The economy is on the mend, if indicators of increasing quantities of garbage and waste are to be trusted. According to this Bloomberg article, shipment of waste has increased 45% over the same period last year. When Americans far and wide hope for and demand a return to economic prosperity, among other things we are demanding is an increase in garbage.

According to Carl Riccadonna, senior economist for Deutsche Bank Securities, the increase of garbage production and freight is very good news indeed. He compares it favorably to the production of car exhaust.

It’s a very strong piece of corroborating evidence; it’s sort of like measuring horse power by looking at the smoke coming out of the tail pipe. It’s consistent with our broader view that economic growth is accelerating.

The more powerful a car, the more exhaust it produces; the more “prosperous” an economy, the more junk it generates. If horse shit has some benefit for human life – it can easily become an input as a fertilizer for more food – the gases from an exhaust pipe prove to be as “useful” as the junk we haul off to landfills. We wholly sequester waste from production, thus creating a dead-end destination for our waste rather than a virtuous cycle that minimizes entropic waste.

Wendell Berry has argued that in our general approach to accounting, we have forgotten how to subtract. What should be seen as a net cost to society – waste that ends up in landfills, permanently sequestered to remain at least unproductive, if not outright destructive – is seen as evidence of a growing GDP. Is it any wonder that we see all the signs of civilization crashing around us?

Local Culture
Local Culture
Local Culture
Local Culture


  1. Hmm, how depressing that a proper measure of economic “health” is in the amount of waste we produce!

    I think Don DeLillo is mostly a hack, but he has his moments (namely, “Pafko at the Wall” and maybe Lee Harvey Oswald’s relationship with his wife in Libra). And while I think Underworld is a monumentally overrated work, there is something to be said for the theme of trash and waste disposal in American society. His obsessions with sinister underbellies, with everything “sub-“, with conspiracies are borderline idiotic, but he certainly has his point about the end result of the American dream being a big stinking pile of trash.

  2. Agree John – if oil prices are going down – it is cause there is pessimism about this recovery. And of late oil has been going down (then up = then down etc). But would you agree that reliance on the commodity and financial markets as harbingers of doom or recovery is a bit unreliable? It seems the markets do get panicky over the tiniest things and then 24 hours later decide it was a tiny thing and bounce back up – then down – then up. Really makes one wonder about the mental health of those brokers.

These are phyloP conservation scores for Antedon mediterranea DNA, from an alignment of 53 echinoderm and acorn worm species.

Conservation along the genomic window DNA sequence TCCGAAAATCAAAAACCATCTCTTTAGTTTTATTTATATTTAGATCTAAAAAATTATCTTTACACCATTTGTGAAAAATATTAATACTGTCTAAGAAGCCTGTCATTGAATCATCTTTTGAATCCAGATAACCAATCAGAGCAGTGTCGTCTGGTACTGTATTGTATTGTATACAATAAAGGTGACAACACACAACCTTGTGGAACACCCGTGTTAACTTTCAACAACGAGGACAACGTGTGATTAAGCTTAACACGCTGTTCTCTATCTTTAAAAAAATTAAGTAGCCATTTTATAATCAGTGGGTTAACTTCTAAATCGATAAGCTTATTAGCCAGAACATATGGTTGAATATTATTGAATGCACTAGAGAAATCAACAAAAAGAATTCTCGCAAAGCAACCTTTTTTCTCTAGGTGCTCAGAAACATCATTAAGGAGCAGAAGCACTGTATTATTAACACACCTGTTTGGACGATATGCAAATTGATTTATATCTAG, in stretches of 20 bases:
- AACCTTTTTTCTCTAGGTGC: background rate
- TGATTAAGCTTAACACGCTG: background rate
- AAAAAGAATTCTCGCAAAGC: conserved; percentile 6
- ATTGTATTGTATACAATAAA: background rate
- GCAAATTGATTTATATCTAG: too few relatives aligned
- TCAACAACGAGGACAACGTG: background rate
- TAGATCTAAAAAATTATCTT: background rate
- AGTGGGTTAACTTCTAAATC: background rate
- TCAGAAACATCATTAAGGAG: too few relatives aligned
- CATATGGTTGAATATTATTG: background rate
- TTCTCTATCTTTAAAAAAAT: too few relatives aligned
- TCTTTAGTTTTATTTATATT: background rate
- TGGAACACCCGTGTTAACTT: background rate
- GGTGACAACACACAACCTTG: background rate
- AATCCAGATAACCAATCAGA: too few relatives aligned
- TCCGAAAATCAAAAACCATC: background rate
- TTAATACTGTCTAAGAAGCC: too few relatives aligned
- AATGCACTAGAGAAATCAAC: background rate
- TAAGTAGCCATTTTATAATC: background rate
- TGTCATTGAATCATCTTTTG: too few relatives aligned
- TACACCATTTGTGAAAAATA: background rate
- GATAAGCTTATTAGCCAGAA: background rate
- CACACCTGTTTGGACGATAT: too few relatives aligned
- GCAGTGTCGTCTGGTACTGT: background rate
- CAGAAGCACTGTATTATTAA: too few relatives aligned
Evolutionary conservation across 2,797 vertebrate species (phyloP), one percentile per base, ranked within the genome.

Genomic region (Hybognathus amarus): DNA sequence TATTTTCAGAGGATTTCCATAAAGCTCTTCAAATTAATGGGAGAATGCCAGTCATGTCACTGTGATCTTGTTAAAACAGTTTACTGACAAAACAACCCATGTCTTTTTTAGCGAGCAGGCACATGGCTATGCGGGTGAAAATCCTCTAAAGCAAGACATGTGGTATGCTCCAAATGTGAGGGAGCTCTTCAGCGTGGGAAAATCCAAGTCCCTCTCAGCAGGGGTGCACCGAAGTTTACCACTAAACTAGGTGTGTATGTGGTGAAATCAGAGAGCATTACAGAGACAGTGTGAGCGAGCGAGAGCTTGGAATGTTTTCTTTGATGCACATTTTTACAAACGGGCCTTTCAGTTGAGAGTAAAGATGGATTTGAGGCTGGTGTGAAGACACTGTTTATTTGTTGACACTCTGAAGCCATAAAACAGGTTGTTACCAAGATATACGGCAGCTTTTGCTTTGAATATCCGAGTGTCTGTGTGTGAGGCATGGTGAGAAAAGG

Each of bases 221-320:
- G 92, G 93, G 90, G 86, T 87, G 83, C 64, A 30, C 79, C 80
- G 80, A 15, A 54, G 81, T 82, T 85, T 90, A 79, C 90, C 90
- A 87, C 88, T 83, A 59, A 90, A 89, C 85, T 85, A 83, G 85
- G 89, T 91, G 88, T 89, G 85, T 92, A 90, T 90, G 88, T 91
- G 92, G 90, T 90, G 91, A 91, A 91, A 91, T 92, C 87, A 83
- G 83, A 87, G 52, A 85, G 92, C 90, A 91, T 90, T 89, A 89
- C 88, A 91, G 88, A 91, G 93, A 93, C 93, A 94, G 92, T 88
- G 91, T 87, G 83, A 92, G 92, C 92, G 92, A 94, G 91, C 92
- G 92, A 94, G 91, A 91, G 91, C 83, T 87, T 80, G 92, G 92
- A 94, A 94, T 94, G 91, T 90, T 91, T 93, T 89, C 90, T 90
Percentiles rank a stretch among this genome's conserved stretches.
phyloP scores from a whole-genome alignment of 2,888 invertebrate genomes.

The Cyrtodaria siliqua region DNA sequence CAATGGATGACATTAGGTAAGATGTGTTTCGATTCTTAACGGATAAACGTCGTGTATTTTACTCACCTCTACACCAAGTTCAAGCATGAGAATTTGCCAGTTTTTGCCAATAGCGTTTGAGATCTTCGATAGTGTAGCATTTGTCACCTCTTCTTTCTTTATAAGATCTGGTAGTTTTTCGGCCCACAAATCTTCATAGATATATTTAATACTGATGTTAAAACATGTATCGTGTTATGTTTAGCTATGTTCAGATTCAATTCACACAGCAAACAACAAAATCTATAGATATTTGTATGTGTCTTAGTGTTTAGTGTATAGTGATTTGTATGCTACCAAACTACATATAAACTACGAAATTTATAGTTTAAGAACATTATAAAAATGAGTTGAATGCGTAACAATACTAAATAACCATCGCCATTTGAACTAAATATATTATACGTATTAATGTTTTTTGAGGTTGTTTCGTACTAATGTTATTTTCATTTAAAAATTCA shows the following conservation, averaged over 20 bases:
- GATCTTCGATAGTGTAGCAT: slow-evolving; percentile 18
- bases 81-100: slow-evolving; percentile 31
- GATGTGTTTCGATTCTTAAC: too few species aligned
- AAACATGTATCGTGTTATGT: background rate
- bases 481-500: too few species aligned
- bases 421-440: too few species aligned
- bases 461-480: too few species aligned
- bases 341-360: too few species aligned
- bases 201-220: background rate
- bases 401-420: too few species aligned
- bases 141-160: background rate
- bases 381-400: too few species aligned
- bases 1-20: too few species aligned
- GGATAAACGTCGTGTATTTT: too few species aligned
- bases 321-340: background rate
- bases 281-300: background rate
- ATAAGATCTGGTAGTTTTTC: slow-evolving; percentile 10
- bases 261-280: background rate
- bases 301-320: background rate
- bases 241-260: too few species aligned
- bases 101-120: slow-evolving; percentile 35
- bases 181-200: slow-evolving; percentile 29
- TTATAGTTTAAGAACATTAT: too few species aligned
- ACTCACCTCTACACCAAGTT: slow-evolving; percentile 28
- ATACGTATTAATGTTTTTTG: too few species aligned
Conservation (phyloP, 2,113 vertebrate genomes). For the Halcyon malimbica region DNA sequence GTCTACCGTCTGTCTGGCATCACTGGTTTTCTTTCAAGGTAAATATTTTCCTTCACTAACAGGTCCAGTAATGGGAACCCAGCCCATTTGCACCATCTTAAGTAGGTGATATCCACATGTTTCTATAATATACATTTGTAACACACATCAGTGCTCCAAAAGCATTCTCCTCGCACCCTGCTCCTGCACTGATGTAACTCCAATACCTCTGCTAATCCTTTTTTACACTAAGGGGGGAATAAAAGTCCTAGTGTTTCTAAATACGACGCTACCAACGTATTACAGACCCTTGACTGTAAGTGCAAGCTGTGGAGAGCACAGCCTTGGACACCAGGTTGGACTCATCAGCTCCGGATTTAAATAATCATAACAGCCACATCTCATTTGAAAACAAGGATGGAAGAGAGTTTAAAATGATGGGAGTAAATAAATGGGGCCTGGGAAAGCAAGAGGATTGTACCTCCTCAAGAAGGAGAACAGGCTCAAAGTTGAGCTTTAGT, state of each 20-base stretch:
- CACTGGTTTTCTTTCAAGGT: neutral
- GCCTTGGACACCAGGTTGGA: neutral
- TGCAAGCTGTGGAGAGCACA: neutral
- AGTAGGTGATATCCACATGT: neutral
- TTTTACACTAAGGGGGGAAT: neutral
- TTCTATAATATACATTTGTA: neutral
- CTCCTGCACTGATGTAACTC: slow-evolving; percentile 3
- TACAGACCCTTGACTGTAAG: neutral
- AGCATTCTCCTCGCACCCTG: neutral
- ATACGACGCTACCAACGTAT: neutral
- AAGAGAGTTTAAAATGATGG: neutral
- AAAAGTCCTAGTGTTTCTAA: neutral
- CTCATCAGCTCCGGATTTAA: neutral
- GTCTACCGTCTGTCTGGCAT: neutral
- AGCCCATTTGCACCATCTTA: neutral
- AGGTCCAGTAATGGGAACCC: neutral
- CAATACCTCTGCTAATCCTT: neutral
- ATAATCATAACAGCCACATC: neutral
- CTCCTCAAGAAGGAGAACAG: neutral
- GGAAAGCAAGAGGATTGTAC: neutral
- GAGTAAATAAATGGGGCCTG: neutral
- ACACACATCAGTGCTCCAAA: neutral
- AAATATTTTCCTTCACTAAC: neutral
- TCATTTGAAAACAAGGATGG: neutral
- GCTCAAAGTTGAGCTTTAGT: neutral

I also wonder about oil prices re: they seem to be all about very short term concerns. Given that very reputable mainstream organizations and individuals are now warning of less oil supplies in the near term future, certainly less conventional cheap and easy to get oil, that the price of oil stocks should be going up and up? It doesn’t seem rational to me – although there are those who tell us all the time how rational markets are.

  3. When bubbles can be deliberately blown through leverage by the financial industry including the Federal Reserve and then deliberately pricked by sections of that self-same industy how can it still be argued that markets are “rational” at least for the majority of us?

  4. David,
    Yes, it’s called “cancer.” And cancer treatment and operations are surely part of our GDP, just as are the production of chemicals that increase the odds of all of us getting cancer.

    And – speaking of chemicals – Mark Perkins, I’ve written on DeLillo’s marvelous and funny book _White Noise_, one of my favorites, and a book that I think makes a fundamentally conservative case that has been overlooked by many of its pomo admirers. The essay appeared in a book I co-edited called “Democracy’s Literature,” and is entitled “The American Mystery Deepens: Hearing Tocqueville in DeLillo’s _White Noise_.” If I can hunt it down on my computer, I’ll try to post some excerpts of that essay here some time this summer.

  5. John, natural gas may be a better indicator than oil.

    Peter, how about this for a sign that civilization is ending: I paid a personal trainer this morning to make me swing a sledge hammer, carry some sandbags, and flip a tire over and over, among other “exercises.” In other words, I paid someone for an hour of simulated work so I can be less stressed out about the next nine hours I spend in an office in front of a computer. We are at civilization’s end for sure.

  6. There is the garbage shipped around the countryside and accumulating in landfills and then there is the Garbage-in-the-making , a standing crop of garbage in the form of our thousands of miles of strip development malls that successfully assisted the gutting of our better-built towns and the thousands of acres of tract homes that will be crumbling toot sweet. Garbage is our chief growth industry. Garbage thinking its chief result.

    In Waste We Trust

    Looking at the parsing of the language surrounding our Gulf of Mexico disgrace and the images of square miles of petroleum floating about and unknown volumes of toxic dispersants , and the idiotic calls for the President to “show emotion ” but be careful not to be an “angry black man” because obviously, politics is simply theater now…a kind of comic Butoh for the Intensely gullible….well, one is reminded of a quip by Ed Abbey about how some people can have their mouths full of it but still not be able to say sh#t.

  7. I hope there really is a human being in this world named Vance Freeman, just as I am delighted to know that there is a convicted felon walking this earth named Assumption Bulltron.

Comments are closed.